Family Involvement

Families are usually an important part of a child’s treatment. The level of involvement, however, is determined by the therapist.

Sometimes, parents may attend sessions with a child. If the goal is to work on family issues, the parents may be directly involved in the play therapy (such as in the case of filial therapy).

In other circumstances, a child may attend sessions alone. The therapist will usually then communicate with the caretakers about treatment goals and progress.

Group Therapy

Play therapy may be used in group settings. For example, a children’s grief group may include same-age children who engage in play therapy to help them deal with their loss. They might play with puppets, play games that help them identify their feelings, or engage in art projects as a group.

Some schools offer play therapy groups. Children might work in a group setting with a play therapist to address social skills, like how to share, show kindness, and be respectful.

Session Length

Play therapy sessions vary in length depending on the treatment goals and the child’s needs and abilities. Most sessions last between 30 and 50 minutes. Appointments may be scheduled anywhere from once a month to twice a week.

On average, 20 play therapy sessions are necessary to resolve issues, but some children improve much faster while others may require many more therapy sessions.

Research on Play Therapy

It’s common for parents to question whether play therapy is time and money well spent. It can seem like a stretch to think that playing with toys provides much in the way of emotional healing. 

But studies conclude that play therapy can be very effective for children and their families. Here are just a few examples of research studies on play therapy.

  • Decreased hyperactivity in children with ADHD: A 2012 study published in the journal ADHD Attention Deficit and Hyperactivity Disorder found that children who had been diagnosed with ADHD showed a significant decrease in hyperactivity after cognitive behavioral play therapy. The children showed improvements after eight group therapy sessions.
  • Reduced behavior problems, fewer internalizing problems, improved academic performance: A 2015 study reviewed 52 other play therapy studies. It concluded that play therapy provides significant treatment effects for a variety of problems, including behavioral issues, depression, and anxiety. Children attended an average of 12 therapy appointments.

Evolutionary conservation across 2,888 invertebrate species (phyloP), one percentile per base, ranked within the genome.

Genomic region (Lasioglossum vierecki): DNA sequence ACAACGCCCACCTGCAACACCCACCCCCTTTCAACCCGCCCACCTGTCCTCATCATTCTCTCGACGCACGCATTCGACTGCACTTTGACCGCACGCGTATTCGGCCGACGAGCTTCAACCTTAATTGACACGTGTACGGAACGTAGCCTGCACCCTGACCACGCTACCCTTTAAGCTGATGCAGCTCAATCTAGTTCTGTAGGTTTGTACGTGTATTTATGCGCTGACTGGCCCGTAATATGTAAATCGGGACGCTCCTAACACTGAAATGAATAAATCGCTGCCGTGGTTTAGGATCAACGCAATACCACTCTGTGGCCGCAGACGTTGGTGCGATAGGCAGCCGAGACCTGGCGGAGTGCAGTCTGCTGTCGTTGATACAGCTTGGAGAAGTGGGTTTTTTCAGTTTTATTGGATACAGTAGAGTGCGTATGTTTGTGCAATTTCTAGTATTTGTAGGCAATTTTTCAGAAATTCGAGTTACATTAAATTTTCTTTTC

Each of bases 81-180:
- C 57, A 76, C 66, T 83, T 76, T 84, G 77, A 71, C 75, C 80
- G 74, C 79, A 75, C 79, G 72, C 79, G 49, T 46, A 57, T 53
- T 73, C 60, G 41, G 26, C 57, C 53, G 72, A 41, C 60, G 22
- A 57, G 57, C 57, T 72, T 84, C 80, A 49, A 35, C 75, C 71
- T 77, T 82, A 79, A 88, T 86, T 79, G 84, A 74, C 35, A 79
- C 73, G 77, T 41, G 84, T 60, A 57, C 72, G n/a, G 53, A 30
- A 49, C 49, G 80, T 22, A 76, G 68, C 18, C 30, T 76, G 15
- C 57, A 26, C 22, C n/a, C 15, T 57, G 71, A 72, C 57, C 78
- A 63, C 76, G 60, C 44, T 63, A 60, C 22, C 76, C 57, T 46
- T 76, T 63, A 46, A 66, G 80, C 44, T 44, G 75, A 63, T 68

• Reduced aggression: A 2017 study examined the effect of play therapy on children with behavioral concerns. The children were between the ages of 6 and 9 and they received 20 sessions of therapy (two 30-minute sessions per day for 10 days). Based on caregiver responses to the Child Behavior Checklist, children showed a decrease in behavior problems, including aggression and rule-breaking.
  • Improved parent-child relationship in adoptive families: A 2017 study found that filial play therapy was effective in helping adoptive families bond. After seven sessions lasting 30 minutes each, parents' empathic behaviors increased, parent-child relationship stress decreased, and adopted children’s behavior problems improved.

Finding a Play Therapist

A licensed mental health professional with a master’s or higher professional degree is able to use play therapy in treatment. Some therapists have specialized training in play therapy, while others do not.

Therapists who specialize in play therapy may be registered play therapists. The Association for Play Therapy offers credentialing for registered play therapists.

If you think your child may benefit from play therapy, talk to your pediatrician. The pediatrician can assess your child’s needs and make a referral to a qualified mental health professional.

You also can search for a play therapist on the Association for Play Therapy website. The directory contains an up-to-date list of registered play therapists around the world.

When it comes to children, play is their language. Just as adults communicate through verbal, written, or sign language, children use play to express their fears, wants, needs, and underlying concerns. So much of the world is abstract. Play helps a child make sense of the world through concrete materials to help them express the things that are taking place under the surface.

6 Sources
Verywell Family uses only high-quality sources, including peer-reviewed studies, to support the facts within our articles. Read our editorial process to learn more about how we fact-check and keep our content accurate, reliable, and trustworthy.
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  2. Association for Play Therapy. Why play?

  3. Lawver T, Blankenship K. Play therapy: A case-based example of a nondirective approachPsychiatry (Edgmont). 2008;5(10):24–28. PMID:19724720

  4. Lin Y-W, Bratton SC. A meta-analytic review of child-centered play therapy approachesJournal of Counseling & Development. 2015;93(1):45-58. doi:10.1002/j.1556-6676.2015.00180.x.

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  6. Opiola KK, Bratton SC. The efficacy of child parent relationship therapy for adoptive families: A replication studyJournal of Counseling & Development. 2018;96(2):155-166. doi:10.1002/jcad.12189.

By Amy Morin, LCSW
Amy Morin, LCSW, is the Editor-in-Chief of Verywell Mind. She's also a psychotherapist, an international bestselling author of books on mental strength and host of The Verywell Mind Podcast. She delivered one of the most popular TEDx talks of all time.